No Such Thing? Information Literacy and Analytical Thinking.Oct 18, 2021
Having worked at multiple universities for more than two decades, I have had the opportunity to discover some immutable truths about such institutions. Among these is that there are certain people who generally are overlooked, yet are absolutely vital to the functioning of the institution. At the top of the proverbial list are administrative assistants. Amidst all the high-powered administrators and tenured faculty, they are the ones who actually have the best idea of what is going on, how things work, and how to get things done at the institution. (In many instances, they have been there longer than the administrators and faculty!) Next on the list are librarians. Like administrative assistants, many serve long tenures. Moreover, they are knowledge experts, often in many fields; they know what is “going on” in terms of recent developments in content knowledge, and how to research it. They help students (and faculty) find information, assess its reliability, and distill it into useful knowledge. Yet they are often overlooked and underutilized resources at universities; in fact, with the advent of the internet, some have wondered whether libraries (and librarians) are needed at all.
You might wonder where I’m going with this. It started with my colleague Manlio Silvestri’s latest post on “Analytical Thinking.” Toward the end of his blog, he commented, “There is no AT [Analytical Thinking] course in this world that can inject analytical thinking into your mind…” I found myself thinking, “well, actually, there is…...”
The reason I was thinking this was the work of professional librarians in recent years to promote the study of Information Literacy (IL). I first became aware of IL when a librarian asked if I would be interested in facilitating an initial effort to implement it in a university’s curriculum. It became something I embedded in almost all my courses. The focus of IL is in the name—to help people become more “literate” in understanding information. Beyond specific applications, such as how to conduct proper research, find credible information, and apply it in writing a paper, IL offers sound principles that can be applied in any context. Most notably, it posits that one should not merely take information at “face value,” but assess it critically, carefully considering its origin, presentation, evidence, language, purpose., etc. before accepting and putting it into practice.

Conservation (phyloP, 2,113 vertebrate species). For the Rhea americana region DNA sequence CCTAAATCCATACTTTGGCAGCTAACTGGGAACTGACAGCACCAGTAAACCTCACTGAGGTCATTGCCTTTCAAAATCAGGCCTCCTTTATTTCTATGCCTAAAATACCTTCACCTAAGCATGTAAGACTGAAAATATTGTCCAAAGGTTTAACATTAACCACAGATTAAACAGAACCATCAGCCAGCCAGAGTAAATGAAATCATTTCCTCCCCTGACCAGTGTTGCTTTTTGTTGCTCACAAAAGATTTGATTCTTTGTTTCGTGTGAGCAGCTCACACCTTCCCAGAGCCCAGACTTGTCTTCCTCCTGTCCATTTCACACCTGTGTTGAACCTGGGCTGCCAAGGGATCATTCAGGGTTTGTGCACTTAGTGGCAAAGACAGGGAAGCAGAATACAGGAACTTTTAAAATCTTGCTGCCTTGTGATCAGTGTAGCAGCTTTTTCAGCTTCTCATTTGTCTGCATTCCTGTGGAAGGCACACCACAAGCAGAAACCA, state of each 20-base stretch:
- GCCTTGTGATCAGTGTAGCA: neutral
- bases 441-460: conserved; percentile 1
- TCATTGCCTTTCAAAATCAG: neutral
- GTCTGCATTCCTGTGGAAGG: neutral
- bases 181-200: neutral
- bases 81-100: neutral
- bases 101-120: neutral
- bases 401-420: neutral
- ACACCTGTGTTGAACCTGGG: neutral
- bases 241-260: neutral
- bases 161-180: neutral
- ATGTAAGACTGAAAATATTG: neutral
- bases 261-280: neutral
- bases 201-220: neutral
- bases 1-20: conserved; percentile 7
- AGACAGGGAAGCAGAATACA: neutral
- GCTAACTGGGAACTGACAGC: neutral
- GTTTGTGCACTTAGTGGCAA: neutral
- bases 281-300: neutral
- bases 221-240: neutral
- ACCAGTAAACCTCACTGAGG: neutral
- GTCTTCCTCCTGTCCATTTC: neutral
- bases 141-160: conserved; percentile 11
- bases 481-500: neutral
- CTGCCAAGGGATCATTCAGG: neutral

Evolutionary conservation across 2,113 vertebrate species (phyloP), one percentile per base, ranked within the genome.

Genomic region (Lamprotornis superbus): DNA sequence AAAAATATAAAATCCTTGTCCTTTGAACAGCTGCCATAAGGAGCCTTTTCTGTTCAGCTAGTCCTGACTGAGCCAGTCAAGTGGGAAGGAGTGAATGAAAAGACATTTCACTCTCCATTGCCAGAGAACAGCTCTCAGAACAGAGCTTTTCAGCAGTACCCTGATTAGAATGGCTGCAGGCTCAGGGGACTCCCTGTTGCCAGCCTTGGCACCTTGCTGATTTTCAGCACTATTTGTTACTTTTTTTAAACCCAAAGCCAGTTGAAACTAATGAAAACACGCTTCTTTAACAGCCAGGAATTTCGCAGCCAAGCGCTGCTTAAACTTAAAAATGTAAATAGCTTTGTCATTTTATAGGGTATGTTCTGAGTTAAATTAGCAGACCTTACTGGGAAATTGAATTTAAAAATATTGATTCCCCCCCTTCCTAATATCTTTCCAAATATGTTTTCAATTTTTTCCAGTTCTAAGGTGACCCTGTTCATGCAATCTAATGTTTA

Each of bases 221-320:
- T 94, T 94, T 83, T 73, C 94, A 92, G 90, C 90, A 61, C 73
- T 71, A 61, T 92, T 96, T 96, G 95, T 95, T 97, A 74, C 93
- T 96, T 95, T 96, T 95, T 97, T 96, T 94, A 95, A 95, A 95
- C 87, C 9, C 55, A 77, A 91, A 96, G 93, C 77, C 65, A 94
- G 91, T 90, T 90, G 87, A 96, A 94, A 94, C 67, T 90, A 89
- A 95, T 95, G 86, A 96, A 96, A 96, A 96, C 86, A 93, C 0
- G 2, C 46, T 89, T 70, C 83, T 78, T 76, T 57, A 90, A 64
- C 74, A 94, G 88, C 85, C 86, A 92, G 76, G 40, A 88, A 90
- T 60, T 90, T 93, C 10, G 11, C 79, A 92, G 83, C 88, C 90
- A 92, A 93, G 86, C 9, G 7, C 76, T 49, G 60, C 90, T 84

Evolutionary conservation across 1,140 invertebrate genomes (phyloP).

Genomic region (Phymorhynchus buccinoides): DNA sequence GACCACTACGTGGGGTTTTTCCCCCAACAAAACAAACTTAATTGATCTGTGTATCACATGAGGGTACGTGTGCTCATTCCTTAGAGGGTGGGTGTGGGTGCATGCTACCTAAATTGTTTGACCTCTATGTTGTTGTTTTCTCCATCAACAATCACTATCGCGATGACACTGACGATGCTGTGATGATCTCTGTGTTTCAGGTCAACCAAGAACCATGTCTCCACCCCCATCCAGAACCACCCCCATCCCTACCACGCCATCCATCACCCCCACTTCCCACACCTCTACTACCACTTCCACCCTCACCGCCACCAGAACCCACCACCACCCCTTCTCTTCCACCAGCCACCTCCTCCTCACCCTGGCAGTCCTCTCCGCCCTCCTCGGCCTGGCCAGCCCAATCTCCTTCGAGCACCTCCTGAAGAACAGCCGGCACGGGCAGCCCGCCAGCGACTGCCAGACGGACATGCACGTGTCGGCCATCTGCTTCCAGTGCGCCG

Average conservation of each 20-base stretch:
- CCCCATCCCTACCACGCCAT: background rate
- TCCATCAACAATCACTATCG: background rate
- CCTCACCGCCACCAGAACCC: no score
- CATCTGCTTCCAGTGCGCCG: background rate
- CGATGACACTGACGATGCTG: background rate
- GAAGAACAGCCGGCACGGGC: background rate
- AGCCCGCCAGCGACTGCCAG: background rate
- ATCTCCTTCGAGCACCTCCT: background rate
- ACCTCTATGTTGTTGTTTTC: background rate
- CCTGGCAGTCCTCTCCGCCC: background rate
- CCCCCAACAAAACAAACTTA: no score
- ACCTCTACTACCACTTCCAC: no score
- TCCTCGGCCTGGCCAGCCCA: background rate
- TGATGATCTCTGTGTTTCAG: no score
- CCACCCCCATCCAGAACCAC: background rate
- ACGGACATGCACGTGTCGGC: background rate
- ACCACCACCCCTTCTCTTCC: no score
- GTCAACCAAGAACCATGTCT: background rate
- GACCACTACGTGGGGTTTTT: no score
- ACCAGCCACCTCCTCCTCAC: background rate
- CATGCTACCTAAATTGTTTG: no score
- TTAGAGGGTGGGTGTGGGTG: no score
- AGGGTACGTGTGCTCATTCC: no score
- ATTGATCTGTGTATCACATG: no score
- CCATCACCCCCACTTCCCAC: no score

The connection with Manlio’s blog about AT is obvious. This is the sort of approach needed today to cope with the overwhelming tide of information, much of which is misinformation, or outright disinformation. A literate populace is better equipped to cope, to process what they are seeing (or hearing), and reach reasonable conclusions to the benefit of themselves and society.
Yet as Manlio said, having such a populace is “easier said than done.” Based on my experience with IL efforts in classes, it definitely made a difference, as many students became more discerning not only in their research, but their overall information habits. Yet this was certainly not true of all; many made a minimal effort in applying it, and/or reverted to previous bad information habits. (My social media feeds have ample evidence of this.) One of the realities is that any effort is going to have its limits, and not everyone will become fully literate.
Moreover, this is not a quick fix. To Manlio’s point about there being no course, he is right in that no singlecourse will meet the need. In my case, students needed to not merely have an IL element in a single course; they needed to apply it repeatedly for it to “stick.” Of course, this required getting them started with it early in their college careers. In much the same way, cultivating a literate populace requires an early start (earlier than college) and continual reinforcement.
Cultivating a more information literate public is possible, yet in the current context, it is hard to imagine. Public opinion and political tendencies do not favor an approach that promises neither complete nor instant results. The trend now, across the spectrum, is to “double down” on one’s message and approach to the issue(s), even when the evidence is that it is not working. (See my recent blog which noted the dilemma the U.S. CDC now confronts in its narrative relating to the COVID pandemic.)
Yet at some point we will need to take a “longer-term” view of how to better equip the public to deal with information in the realities of the 21st century world. Politicians and the public may well become more open to endeavors to promote IL and AT. Yet the lead may need to be taken by interested parties, such as those in emergency management. As Manlio noted, many in the EM field may not have much interest in political considerations, yet the reality is that they work in a context rife with them, and thus it behooves them to think about how they can shape that context. For one thing, they should be finding policies and practices that will influence this context in a positive manner, and for which they can advocate. To this end, they should look to partner with other interested parties to advocate for and develop the means. This should not be merely working with the “usual suspects,” such as political or educational powers-that-be, but oft overlooked yet influential people, such as librarians, who often are the folk who really know what is happening, and what can (and should) be done.